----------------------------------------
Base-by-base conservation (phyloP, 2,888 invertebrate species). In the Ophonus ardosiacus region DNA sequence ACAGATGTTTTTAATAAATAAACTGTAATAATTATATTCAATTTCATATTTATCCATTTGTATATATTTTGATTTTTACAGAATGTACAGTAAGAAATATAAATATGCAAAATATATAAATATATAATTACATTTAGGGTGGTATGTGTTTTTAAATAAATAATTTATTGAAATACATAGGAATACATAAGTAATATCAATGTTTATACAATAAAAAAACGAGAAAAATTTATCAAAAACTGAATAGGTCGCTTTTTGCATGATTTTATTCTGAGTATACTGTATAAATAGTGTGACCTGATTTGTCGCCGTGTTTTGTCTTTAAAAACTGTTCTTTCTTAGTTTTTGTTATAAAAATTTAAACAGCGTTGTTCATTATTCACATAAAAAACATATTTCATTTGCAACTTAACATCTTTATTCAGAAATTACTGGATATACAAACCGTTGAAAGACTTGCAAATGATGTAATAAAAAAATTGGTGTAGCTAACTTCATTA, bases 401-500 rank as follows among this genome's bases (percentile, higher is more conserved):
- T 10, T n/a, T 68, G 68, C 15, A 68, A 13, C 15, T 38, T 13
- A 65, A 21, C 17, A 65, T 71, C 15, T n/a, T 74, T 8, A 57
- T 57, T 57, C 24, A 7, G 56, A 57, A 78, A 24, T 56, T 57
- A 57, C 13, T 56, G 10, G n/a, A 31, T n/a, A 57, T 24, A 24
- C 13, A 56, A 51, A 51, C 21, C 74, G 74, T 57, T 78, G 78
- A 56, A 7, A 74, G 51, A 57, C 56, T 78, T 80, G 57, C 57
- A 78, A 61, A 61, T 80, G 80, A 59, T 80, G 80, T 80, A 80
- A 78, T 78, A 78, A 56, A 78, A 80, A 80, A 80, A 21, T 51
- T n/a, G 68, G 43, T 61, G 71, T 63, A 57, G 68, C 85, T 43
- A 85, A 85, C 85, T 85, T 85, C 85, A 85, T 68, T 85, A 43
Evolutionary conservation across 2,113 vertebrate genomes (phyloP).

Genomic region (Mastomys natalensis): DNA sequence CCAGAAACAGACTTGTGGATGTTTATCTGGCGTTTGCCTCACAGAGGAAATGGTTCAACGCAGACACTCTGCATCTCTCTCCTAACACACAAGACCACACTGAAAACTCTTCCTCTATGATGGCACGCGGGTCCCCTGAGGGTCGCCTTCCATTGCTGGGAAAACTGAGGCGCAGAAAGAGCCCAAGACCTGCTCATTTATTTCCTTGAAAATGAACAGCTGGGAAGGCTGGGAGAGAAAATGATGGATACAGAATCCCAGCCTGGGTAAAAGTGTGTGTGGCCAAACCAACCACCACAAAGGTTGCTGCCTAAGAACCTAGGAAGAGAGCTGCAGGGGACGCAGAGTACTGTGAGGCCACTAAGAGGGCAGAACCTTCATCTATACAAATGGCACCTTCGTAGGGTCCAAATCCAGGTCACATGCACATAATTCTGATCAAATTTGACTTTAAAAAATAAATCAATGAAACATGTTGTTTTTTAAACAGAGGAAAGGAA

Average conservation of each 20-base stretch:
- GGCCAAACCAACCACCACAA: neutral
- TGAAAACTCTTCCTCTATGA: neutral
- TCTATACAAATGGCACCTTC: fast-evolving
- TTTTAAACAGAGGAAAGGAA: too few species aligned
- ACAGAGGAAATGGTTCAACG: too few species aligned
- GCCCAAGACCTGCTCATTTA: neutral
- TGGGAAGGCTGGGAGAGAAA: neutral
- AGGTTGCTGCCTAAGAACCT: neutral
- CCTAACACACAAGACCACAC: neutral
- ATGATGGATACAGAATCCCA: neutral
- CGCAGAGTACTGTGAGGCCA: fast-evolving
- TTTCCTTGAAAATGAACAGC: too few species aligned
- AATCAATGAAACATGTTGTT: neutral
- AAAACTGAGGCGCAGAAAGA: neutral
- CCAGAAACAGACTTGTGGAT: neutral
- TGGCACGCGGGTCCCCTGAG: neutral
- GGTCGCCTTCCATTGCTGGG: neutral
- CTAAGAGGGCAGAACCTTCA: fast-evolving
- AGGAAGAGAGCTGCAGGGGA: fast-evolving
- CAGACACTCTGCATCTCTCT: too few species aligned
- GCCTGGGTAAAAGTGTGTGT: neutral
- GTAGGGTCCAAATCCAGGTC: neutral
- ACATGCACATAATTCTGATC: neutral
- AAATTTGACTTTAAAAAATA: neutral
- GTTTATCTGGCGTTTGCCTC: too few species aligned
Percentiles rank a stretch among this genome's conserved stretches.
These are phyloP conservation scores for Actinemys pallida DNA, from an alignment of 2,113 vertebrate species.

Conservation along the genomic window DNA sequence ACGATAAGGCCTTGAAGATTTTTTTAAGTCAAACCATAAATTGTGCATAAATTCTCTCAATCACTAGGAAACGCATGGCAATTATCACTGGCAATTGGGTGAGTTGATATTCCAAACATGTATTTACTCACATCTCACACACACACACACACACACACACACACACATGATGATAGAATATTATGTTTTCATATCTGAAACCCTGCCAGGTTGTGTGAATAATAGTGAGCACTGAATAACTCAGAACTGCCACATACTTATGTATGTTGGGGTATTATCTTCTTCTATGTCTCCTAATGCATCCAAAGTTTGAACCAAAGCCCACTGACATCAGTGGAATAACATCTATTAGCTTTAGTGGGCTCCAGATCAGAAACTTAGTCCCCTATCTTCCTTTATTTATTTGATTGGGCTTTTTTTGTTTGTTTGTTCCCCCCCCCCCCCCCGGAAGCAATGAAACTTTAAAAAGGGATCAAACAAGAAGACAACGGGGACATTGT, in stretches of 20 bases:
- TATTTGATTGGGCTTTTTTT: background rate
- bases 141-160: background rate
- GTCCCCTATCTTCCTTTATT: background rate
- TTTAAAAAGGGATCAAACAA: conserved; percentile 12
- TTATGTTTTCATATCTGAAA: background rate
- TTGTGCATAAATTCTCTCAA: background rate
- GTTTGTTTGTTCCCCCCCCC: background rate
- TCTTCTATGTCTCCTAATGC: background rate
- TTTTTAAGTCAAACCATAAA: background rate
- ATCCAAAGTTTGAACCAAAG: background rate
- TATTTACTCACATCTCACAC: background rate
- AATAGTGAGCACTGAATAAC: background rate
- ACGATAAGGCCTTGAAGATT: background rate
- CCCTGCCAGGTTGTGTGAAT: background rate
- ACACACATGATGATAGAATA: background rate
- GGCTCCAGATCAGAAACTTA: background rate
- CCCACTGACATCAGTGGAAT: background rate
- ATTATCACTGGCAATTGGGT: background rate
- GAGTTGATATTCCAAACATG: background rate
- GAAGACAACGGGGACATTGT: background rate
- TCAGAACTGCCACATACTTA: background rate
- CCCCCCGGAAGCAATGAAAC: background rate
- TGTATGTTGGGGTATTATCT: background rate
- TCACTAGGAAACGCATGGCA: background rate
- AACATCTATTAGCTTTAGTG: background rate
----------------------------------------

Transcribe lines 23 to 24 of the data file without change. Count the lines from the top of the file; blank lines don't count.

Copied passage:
- CCTAACACACAAGACCACAC: neutral
- ATGATGGATACAGAATCCCA: neutral